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Get Your Piping in the Groove

May 24, 2010
The list of benefits that accompanies grooved piping systems continues to make an impact

What do the world’s tallest building (the Burj Khalifa in Dubai), the Hoover Dam, and the new Cowboys Stadium have in common? Besides being notable structures, they all make use of grooved piping instead of welded piping.

Grooved piping systems have been used for more than 85 years, and their list of benefits continues to impress. If you’re not aware of the savings that grooved piping can bring, check out how it’s different from welded piping.

How it Works
In grooved piping systems, according to Erick Bacher, engineering specialist at Victaulic, the joint is comprised of a pipe groove (rolled or cut into the pipe), the coupling housings and nuts and bolts, and the pressure-sensitive gasket (fully closed by the couplings). "This design reduces maintenance because it accommodates vibration within the system without periodic product repair or replacement," he says.

The Differences
Obviously, the biggest difference between grooved and welded piping is the use of flame. Grooved piping doesn’t use a flame; welded piping needs a flame to secure the joint. Because of this, Bacher indicates that, in some cases, grooved piping can install up to 10 times faster than welded systems. Grooved systems do have higher material costs than traditional welded systems, however, so they’re more expensive upfront.

Benefits for Other Project Team Members

Not only can grooved piping create savings in many ways for you, but it also does the same for the contractors and engineers you work with.

With a union at every joint, there’s great field flexibility, explains Bacher. And, he says, because it can be an effective way to pipe water systems, these team members can use lighter wall steel pipe that provides up 10-percent more cross-sectional flow than welded pipe.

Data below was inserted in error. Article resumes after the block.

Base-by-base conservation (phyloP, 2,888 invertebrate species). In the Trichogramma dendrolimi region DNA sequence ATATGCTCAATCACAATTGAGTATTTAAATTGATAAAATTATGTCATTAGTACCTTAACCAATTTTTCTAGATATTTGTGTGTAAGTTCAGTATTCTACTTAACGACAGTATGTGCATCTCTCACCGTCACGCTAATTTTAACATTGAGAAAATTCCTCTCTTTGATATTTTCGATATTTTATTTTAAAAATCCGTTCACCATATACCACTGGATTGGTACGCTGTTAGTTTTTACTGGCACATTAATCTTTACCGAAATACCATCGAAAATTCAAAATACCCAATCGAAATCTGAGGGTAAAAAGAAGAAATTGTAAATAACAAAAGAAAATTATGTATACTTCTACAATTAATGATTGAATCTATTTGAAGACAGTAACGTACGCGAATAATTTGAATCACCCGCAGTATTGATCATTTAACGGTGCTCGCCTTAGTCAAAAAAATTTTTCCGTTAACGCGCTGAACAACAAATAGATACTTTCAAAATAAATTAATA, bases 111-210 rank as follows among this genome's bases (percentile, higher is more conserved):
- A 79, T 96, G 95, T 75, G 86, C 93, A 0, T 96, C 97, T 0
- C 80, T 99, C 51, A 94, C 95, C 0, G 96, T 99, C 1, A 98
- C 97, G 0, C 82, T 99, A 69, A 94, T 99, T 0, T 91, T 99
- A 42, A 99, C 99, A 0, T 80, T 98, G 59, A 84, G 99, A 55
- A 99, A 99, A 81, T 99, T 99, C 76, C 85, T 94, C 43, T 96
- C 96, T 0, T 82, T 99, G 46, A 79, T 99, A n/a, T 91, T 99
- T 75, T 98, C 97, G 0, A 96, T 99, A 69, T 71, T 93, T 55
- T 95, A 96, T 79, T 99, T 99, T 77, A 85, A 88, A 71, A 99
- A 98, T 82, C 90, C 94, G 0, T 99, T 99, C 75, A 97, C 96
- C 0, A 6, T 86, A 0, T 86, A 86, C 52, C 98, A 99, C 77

Noise and vibration transmission levels through the piping (from pumps, chillers, etc.) are minimized because the elastomeric gasket that seals pipe couplings creates discontinuity.

Lastly, grooved piping compensates for system expansion and contraction, eliminating the need for traditional expansion joints, according to Tyco Fire Suppression & Building Products.

The lack of welding is clearly safer for workers and those who occupy the building, but there’s also an environmental component: arc welding consumes energy and specialty gases. The byproducts of this combustion are released as pollutants into the atmosphere.

As mentioned above, grooved couplings reduce stress through the piping system (the gasket and housing reduce vibration). Traditional welded systems accommodate these vibrations, too (via rubber bellows or a braided flexible hose), but Bacher indicates that they may wear out and can be expensive to replace.

With a union at every joint, grooved piping permits access to systems for easy expansion and repair. You just loosen the nuts and drop the section out – you don’t need a torch, a saw, etc. This is handy when the building needs to stay occupied during a fix or expansion. (With the way welded systems are set up, they basically close off the system, making entry more difficult than loosening a nut.)

Once the piping has been installed, verification of a quality installation is quick with grooved systems – they utilize a visual inspection to confirm correct installation, says Bacher. Welded systems use x-rays or ultrasounds to validate a safe joint after installation.

Grooved piping also has the ability to resist seismic movements.

Where it Works
This type of piping system can be used almost anywhere, in any kind of building application. In some high-pressure applications, such as steam plants, welding is required – grooved piping can’t be used in those situations.

Leah B. Garris ([email protected]) is managing editor of BUILDINGS.

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